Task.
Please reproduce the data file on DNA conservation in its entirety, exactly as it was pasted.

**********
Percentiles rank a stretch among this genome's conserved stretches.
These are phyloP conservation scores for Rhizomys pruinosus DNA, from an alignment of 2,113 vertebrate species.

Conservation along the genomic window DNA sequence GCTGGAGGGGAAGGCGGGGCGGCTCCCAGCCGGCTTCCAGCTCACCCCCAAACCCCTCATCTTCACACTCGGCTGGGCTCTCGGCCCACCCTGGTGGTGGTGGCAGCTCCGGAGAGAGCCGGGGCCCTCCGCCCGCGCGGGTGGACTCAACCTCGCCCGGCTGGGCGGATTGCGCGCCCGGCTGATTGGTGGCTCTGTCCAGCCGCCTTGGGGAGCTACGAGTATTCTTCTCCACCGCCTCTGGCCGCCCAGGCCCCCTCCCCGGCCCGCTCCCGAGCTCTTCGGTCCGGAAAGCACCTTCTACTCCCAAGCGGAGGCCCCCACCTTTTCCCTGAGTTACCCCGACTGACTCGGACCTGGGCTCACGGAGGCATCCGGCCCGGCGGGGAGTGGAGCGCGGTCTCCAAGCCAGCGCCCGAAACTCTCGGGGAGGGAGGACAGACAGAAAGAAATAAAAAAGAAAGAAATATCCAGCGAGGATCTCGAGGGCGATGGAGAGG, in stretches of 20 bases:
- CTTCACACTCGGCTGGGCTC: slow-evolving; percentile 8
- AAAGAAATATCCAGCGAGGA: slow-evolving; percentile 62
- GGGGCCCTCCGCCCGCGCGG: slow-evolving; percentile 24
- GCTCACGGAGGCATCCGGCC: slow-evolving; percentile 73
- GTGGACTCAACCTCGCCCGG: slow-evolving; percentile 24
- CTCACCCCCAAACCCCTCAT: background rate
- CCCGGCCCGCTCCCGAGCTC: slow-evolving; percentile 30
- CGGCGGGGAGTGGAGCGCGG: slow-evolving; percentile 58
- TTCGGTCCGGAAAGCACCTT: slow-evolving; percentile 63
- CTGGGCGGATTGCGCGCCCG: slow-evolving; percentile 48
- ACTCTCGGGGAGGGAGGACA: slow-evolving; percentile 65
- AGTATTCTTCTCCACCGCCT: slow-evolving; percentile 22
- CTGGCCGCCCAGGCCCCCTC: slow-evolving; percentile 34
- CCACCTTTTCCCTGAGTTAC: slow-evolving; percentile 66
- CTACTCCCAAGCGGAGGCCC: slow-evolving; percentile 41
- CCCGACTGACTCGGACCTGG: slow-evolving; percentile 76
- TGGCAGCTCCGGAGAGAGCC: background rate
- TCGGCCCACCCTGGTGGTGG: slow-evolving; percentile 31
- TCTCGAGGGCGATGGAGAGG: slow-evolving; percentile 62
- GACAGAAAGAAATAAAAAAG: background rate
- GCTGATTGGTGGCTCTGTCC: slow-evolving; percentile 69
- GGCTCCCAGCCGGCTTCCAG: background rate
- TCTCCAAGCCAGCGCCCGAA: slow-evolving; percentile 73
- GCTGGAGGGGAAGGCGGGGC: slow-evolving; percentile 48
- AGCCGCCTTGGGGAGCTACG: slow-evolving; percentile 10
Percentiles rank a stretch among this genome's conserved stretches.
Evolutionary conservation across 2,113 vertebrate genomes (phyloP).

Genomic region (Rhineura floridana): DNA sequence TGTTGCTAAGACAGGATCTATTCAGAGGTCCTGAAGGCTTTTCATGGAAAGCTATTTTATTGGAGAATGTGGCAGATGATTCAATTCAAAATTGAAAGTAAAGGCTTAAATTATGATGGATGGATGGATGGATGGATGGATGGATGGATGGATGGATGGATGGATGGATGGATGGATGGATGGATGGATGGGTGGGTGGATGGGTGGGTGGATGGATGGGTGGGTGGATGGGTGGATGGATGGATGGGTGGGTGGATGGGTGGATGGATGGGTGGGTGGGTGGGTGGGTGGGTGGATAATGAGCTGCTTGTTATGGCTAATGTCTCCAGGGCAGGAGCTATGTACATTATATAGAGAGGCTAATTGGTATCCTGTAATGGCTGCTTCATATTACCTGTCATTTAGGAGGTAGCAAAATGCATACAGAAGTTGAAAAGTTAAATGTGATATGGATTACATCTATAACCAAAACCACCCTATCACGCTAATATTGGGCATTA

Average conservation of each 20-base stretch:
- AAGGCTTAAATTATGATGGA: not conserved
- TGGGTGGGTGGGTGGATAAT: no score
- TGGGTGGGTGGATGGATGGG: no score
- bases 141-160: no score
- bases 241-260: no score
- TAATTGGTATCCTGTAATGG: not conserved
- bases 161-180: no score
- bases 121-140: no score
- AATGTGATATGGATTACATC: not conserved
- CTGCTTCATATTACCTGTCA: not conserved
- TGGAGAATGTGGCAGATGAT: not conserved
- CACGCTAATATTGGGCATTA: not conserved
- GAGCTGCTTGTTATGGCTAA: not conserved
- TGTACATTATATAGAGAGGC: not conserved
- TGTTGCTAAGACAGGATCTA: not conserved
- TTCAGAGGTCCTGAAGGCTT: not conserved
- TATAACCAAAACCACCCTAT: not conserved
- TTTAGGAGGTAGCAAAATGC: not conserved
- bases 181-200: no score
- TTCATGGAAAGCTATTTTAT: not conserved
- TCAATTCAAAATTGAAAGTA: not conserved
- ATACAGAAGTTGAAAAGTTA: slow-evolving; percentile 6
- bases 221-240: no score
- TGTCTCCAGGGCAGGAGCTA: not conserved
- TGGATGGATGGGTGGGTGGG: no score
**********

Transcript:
Percentiles rank a stretch among this genome's conserved stretches.
These are phyloP conservation scores for Rhizomys pruinosus DNA, from an alignment of 2,113 vertebrate species.

Conservation along the genomic window DNA sequence GCTGGAGGGGAAGGCGGGGCGGCTCCCAGCCGGCTTCCAGCTCACCCCCAAACCCCTCATCTTCACACTCGGCTGGGCTCTCGGCCCACCCTGGTGGTGGTGGCAGCTCCGGAGAGAGCCGGGGCCCTCCGCCCGCGCGGGTGGACTCAACCTCGCCCGGCTGGGCGGATTGCGCGCCCGGCTGATTGGTGGCTCTGTCCAGCCGCCTTGGGGAGCTACGAGTATTCTTCTCCACCGCCTCTGGCCGCCCAGGCCCCCTCCCCGGCCCGCTCCCGAGCTCTTCGGTCCGGAAAGCACCTTCTACTCCCAAGCGGAGGCCCCCACCTTTTCCCTGAGTTACCCCGACTGACTCGGACCTGGGCTCACGGAGGCATCCGGCCCGGCGGGGAGTGGAGCGCGGTCTCCAAGCCAGCGCCCGAAACTCTCGGGGAGGGAGGACAGACAGAAAGAAATAAAAAAGAAAGAAATATCCAGCGAGGATCTCGAGGGCGATGGAGAGG, in stretches of 20 bases:
- CTTCACACTCGGCTGGGCTC: slow-evolving; percentile 8
- AAAGAAATATCCAGCGAGGA: slow-evolving; percentile 62
- GGGGCCCTCCGCCCGCGCGG: slow-evolving; percentile 24
- GCTCACGGAGGCATCCGGCC: slow-evolving; percentile 73
- GTGGACTCAACCTCGCCCGG: slow-evolving; percentile 24
- CTCACCCCCAAACCCCTCAT: background rate
- CCCGGCCCGCTCCCGAGCTC: slow-evolving; percentile 30
- CGGCGGGGAGTGGAGCGCGG: slow-evolving; percentile 58
- TTCGGTCCGGAAAGCACCTT: slow-evolving; percentile 63
- CTGGGCGGATTGCGCGCCCG: slow-evolving; percentile 48
- ACTCTCGGGGAGGGAGGACA: slow-evolving; percentile 65
- AGTATTCTTCTCCACCGCCT: slow-evolving; percentile 22
- CTGGCCGCCCAGGCCCCCTC: slow-evolving; percentile 34
- CCACCTTTTCCCTGAGTTAC: slow-evolving; percentile 66
- CTACTCCCAAGCGGAGGCCC: slow-evolving; percentile 41
- CCCGACTGACTCGGACCTGG: slow-evolving; percentile 76
- TGGCAGCTCCGGAGAGAGCC: background rate
- TCGGCCCACCCTGGTGGTGG: slow-evolving; percentile 31
- TCTCGAGGGCGATGGAGAGG: slow-evolving; percentile 62
- GACAGAAAGAAATAAAAAAG: background rate
- GCTGATTGGTGGCTCTGTCC: slow-evolving; percentile 69
- GGCTCCCAGCCGGCTTCCAG: background rate
- TCTCCAAGCCAGCGCCCGAA: slow-evolving; percentile 73
- GCTGGAGGGGAAGGCGGGGC: slow-evolving; percentile 48
- AGCCGCCTTGGGGAGCTACG: slow-evolving; percentile 10
Percentiles rank a stretch among this genome's conserved stretches.
Evolutionary conservation across 2,113 vertebrate genomes (phyloP).

Genomic region (Rhineura floridana): DNA sequence TGTTGCTAAGACAGGATCTATTCAGAGGTCCTGAAGGCTTTTCATGGAAAGCTATTTTATTGGAGAATGTGGCAGATGATTCAATTCAAAATTGAAAGTAAAGGCTTAAATTATGATGGATGGATGGATGGATGGATGGATGGATGGATGGATGGATGGATGGATGGATGGATGGATGGATGGATGGATGGGTGGGTGGATGGGTGGGTGGATGGATGGGTGGGTGGATGGGTGGATGGATGGATGGGTGGGTGGATGGGTGGATGGATGGGTGGGTGGGTGGGTGGGTGGGTGGATAATGAGCTGCTTGTTATGGCTAATGTCTCCAGGGCAGGAGCTATGTACATTATATAGAGAGGCTAATTGGTATCCTGTAATGGCTGCTTCATATTACCTGTCATTTAGGAGGTAGCAAAATGCATACAGAAGTTGAAAAGTTAAATGTGATATGGATTACATCTATAACCAAAACCACCCTATCACGCTAATATTGGGCATTA

Average conservation of each 20-base stretch:
- AAGGCTTAAATTATGATGGA: not conserved
- TGGGTGGGTGGGTGGATAAT: no score
- TGGGTGGGTGGATGGATGGG: no score
- bases 141-160: no score
- bases 241-260: no score
- TAATTGGTATCCTGTAATGG: not conserved
- bases 161-180: no score
- bases 121-140: no score
- AATGTGATATGGATTACATC: not conserved
- CTGCTTCATATTACCTGTCA: not conserved
- TGGAGAATGTGGCAGATGAT: not conserved
- CACGCTAATATTGGGCATTA: not conserved
- GAGCTGCTTGTTATGGCTAA: not conserved
- TGTACATTATATAGAGAGGC: not conserved
- TGTTGCTAAGACAGGATCTA: not conserved
- TTCAGAGGTCCTGAAGGCTT: not conserved
- TATAACCAAAACCACCCTAT: not conserved
- TTTAGGAGGTAGCAAAATGC: not conserved
- bases 181-200: no score
- TTCATGGAAAGCTATTTTAT: not conserved
- TCAATTCAAAATTGAAAGTA: not conserved
- ATACAGAAGTTGAAAAGTTA: slow-evolving; percentile 6
- bases 221-240: no score
- TGTCTCCAGGGCAGGAGCTA: not conserved
- TGGATGGATGGGTGGGTGGG: no score